Scholarship Dollars Top $121 Million for 2020 Graduates of Hamilton County Schools
Posted on 06/22/2020
Photos: (Top) DayOnna Carson, (Right) Maggie Wilkinson, on the steps at Princeton (Left) Alaina Washington


It is graduation week in Hamilton County Schools and a great week to celebrate scholarships earned by this year’s seniors. Reaching graduation day is an important milestone for high school teens, but it is also a starting point for the rest of a graduate’s life. More 2020 seniors of Hamilton County Schools will have a head start on their next step in college as the class once again significantly increased the amount of scholarship offers received this year. The Class of 2020 had over $121 million in scholarship offers from colleges and universities, which has steadily increased, moving up from $31 million just two years ago. The total scholarship dollars at this point for the Class of 2020 are $121,773,278.60, with scholarship offers still coming in for graduating seniors.

Five schools topped $10 million in scholarships this year with the Chattanooga High Center for Creative Arts, in the Rock Point Learning Community leading the way with $16,625,096.  Ooltewah High School, in the Harrison Bay Learning Community, saw graduates received $14,768,484 million in scholarship offers this year, East Hamilton High, in the Missionary Ridge Learning Community, had more than $14,485,110, Soddy Daisy High, of the North River Learning Community, more than $12.5 million, and Signal Mountain High, in the Rock Point Learning Community, more than $10.2 million in scholarship offers.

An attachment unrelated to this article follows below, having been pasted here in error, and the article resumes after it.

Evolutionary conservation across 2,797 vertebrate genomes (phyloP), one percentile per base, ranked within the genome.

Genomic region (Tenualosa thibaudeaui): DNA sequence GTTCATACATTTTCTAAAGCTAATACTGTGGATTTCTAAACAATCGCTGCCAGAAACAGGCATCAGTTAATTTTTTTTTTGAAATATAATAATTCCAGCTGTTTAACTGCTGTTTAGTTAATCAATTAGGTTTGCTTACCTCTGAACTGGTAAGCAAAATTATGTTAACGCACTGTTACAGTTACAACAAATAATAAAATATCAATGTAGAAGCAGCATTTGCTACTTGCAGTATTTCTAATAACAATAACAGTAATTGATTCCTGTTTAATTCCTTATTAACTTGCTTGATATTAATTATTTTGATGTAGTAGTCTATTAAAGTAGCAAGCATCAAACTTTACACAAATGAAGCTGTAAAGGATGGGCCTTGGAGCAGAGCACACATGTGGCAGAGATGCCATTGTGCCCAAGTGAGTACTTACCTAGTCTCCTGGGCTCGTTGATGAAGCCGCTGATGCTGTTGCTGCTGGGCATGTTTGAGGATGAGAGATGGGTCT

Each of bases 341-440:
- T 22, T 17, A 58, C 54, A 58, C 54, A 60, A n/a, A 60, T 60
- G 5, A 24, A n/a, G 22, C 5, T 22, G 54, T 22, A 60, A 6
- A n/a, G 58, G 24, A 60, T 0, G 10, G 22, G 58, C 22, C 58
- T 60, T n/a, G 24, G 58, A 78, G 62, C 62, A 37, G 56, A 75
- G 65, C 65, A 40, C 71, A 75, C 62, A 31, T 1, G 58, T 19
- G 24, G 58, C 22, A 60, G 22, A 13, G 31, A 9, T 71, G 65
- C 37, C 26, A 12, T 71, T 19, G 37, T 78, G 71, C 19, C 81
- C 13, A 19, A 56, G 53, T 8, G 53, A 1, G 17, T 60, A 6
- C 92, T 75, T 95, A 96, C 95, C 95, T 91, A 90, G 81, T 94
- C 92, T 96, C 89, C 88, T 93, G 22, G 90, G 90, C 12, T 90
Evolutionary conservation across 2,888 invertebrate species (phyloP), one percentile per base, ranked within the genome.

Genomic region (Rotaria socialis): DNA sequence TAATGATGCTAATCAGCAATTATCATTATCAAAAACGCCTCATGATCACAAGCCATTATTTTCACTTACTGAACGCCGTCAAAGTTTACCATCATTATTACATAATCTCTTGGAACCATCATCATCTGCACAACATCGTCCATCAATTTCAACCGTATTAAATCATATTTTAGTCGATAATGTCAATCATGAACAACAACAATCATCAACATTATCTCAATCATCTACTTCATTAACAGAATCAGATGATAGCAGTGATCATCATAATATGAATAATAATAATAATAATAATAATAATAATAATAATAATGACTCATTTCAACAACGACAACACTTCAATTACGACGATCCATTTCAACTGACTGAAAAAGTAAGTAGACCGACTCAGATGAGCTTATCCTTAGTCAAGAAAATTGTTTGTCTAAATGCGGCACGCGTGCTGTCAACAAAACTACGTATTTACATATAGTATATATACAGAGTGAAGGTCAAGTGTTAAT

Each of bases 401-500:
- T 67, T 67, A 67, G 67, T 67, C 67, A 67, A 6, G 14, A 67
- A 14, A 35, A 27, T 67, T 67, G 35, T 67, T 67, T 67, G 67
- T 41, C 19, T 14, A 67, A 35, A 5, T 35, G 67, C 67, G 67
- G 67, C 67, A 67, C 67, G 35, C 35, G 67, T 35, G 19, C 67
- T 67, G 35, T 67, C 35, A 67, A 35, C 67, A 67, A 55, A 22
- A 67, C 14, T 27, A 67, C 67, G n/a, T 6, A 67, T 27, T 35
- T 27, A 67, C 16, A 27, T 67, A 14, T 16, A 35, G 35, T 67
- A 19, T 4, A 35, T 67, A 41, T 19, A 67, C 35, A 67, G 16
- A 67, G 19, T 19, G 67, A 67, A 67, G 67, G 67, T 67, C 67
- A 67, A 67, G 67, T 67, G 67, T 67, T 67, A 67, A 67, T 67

Two schools were just below $10 million in scholarships with seniors of East Ridge High, in the Missionary Ridge Learning Community, earning offers of more than $9.9 million and Chattanooga School for the Arts and Sciences, in the Rock Point Learning Community, receiving over $9.6 million.

Nine additional high schools recorded over $1 million in scholarships.  Hixson High had $7.5 million; Central High, $5 million; Red Bank High, $4.8 million; STEM School Chattanooga, $4 million; Sale Creek High, $4 million; Brainerd High, $1.9 million; Tyner Academy, $1.6 million; Collegiate High, $1.2 million; and Lookout Valley High, $1.1 million.  Howard High just missed the 1 million mark at $900,000.

The addition of college and career advisors for the 2019-2020 school year played a significant role in the increase of scholarships. The district added 
18 full-time advisor positions and a lead advisor support position along with three part-time professionals assisting high school students.  Hamilton County Schools has also support team members at every high school this summer, helping the Class of 2020 in all things college and career, from financial aid to transcripts.


“The increased accessibility to professionals to assist our seniors in the scholarship application process had everything to do with the $28 million increase in scholarships we saw this year,” said Sarah Malone,  lead college and career advisor for Hamilton County Schools. “Even with a pandemic closure, our advisors diligently worked with every senior to promote and support the Class of 2020.”


One way the district gauges how well we helped to find the “best college fit” for seniors is the number of postsecondary institutions graduates apply to attend.  The number increased from 557 in 2019 to 617, an 11 percent increase for the year.  Just as the number of colleges to which seniors apply is significant, the acceptance of students at the college level is also an indicator.  The acceptance rate rose from 34 percent in 2019 to 44 percent in 2020.  Also, the number of graduates indicating they plan to enroll in college after graduation more than doubled in 2020 from 1,001 last year to 2,059 this year.